On June 11, 2012, President Obama signed legislation that would add Israel to the list of countries eligible for nonimmigrant E-2 treaty investor visas. This is a substantial positive development in the creation of stronger commercial ties between the United States and Israel. The E-2 investor visa classification permits a qualified investor to live and work in the U.S. Placing a substantial amount of capital into a business at-risk and creating jobs are core elements of the E-2 program. Many E-2 investors spend several years in the United States to grow and manage their businesses. The E-2 visa creates jobs, impacts local economies, and allows investors to be closer to their U.S. businesses.  

The E-2 visa is treaty-based and requires a bilateral agreement for implementation. This means that Israel and the United States both need to authorize reciprocal rules for the issuance of investor visas. The U.S. Embassy in Tel Aviv will issue a press release as soon as the United States and Israel have agreed to the precise terms and conditions for issuing E-2 visas. The Israeli government needs to activate and authorize a process for a comparable investor visa for American citizens under Israeli law. Israel must agree to give U.S investors the kind of legal status and benefits the United States is giving to Israelis. Both countries have an interest in acting now to make this happen. 

What kinds of businesses are started by E-2 visa investors?  Restaurants, technology companies, manufacturing arms of large businesses abroad, management consulting firms and retail stores are a few examples of E-2 businesses. Israeli entrepreneurs who build companies across various sectors (e.g., clean tech, engineering, life sciences and bio-pharmaceutical sectors) will be some of many to enjoy the benefits of the E-2 visa. Large or mid-sized Israeli corporations that are established and investing in bringing a U.S. office onto an operational footing will also benefit from the E-2 visa.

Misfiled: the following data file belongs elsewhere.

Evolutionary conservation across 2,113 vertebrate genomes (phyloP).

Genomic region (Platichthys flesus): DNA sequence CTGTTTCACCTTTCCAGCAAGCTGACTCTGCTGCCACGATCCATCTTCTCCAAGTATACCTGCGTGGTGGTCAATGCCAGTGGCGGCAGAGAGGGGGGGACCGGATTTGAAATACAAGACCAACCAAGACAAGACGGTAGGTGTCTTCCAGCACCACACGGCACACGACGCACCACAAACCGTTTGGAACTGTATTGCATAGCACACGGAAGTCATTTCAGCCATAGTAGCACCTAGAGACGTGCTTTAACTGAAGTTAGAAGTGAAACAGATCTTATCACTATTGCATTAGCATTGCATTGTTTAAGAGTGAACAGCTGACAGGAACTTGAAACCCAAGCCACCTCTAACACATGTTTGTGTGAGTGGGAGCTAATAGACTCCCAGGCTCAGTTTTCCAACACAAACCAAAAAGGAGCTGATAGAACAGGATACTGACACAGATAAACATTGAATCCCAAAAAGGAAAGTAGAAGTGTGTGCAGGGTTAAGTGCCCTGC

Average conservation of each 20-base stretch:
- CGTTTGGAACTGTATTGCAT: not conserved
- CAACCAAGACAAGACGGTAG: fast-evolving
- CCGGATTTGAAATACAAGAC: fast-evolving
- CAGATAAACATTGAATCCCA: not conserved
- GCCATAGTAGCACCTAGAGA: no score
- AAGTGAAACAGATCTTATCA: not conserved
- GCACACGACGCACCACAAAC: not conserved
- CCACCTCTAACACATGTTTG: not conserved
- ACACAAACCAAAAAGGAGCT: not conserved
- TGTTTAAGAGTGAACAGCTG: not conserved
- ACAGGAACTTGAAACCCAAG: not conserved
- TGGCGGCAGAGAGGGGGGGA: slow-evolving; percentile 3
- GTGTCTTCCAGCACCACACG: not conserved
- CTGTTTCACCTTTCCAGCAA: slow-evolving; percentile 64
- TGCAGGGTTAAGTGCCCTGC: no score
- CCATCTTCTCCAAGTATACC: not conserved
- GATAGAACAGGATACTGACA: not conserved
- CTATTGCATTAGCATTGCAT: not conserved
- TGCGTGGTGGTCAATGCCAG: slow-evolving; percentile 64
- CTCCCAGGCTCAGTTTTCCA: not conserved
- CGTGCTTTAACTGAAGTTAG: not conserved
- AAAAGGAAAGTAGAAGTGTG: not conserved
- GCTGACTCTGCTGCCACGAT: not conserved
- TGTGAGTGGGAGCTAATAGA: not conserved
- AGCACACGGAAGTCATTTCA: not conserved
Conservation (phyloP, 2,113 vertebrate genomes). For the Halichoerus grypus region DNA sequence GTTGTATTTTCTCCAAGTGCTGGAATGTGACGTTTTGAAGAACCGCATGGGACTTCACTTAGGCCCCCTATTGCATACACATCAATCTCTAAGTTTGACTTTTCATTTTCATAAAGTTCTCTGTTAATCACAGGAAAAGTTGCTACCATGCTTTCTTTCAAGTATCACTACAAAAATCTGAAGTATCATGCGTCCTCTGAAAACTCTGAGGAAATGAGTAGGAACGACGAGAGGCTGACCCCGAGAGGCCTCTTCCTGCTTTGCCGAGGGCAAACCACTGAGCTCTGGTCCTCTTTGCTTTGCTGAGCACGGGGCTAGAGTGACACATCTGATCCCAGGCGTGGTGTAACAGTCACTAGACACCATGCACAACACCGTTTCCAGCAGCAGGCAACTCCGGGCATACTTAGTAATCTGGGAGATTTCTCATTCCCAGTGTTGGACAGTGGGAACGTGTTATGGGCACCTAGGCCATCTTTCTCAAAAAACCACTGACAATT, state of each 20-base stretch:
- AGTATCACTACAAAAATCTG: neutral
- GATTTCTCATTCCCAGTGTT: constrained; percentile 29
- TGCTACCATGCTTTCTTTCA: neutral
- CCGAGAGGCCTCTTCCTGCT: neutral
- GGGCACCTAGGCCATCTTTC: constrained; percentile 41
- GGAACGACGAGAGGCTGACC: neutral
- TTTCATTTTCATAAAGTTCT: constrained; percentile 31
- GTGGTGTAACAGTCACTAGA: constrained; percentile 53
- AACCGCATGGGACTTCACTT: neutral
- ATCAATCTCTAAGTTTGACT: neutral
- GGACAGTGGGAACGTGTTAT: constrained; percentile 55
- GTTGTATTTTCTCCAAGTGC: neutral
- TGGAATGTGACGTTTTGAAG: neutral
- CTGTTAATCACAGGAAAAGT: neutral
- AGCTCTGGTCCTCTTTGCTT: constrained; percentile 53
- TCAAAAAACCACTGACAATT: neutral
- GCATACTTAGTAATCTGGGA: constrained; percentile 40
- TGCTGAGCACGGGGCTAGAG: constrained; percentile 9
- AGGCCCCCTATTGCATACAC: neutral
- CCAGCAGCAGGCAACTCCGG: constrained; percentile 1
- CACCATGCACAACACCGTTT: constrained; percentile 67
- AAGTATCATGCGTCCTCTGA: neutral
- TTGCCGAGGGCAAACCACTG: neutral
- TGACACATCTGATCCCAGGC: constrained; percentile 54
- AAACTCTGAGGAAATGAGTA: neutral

E-2 visas have other benefits. For example, spouses of E-2 investors may secure employment authorization when they join a spouse in the United States. The E-2 visa is also not numerically limited by a cap. Unlike H-1B visas, which are currently unavailable until October 2013 because of the H-1B cap, E-2 visas are obtained directly by application to a United States Consulate or Embassy and are not numerically limited. There is also no express limitation or ceiling on the number of times that an investor may renew an E-2 visa.

Adding Israel to the list of eligible E-2 visa countries is a very positive development. Mintz Levin will continue to monitor news on this important front.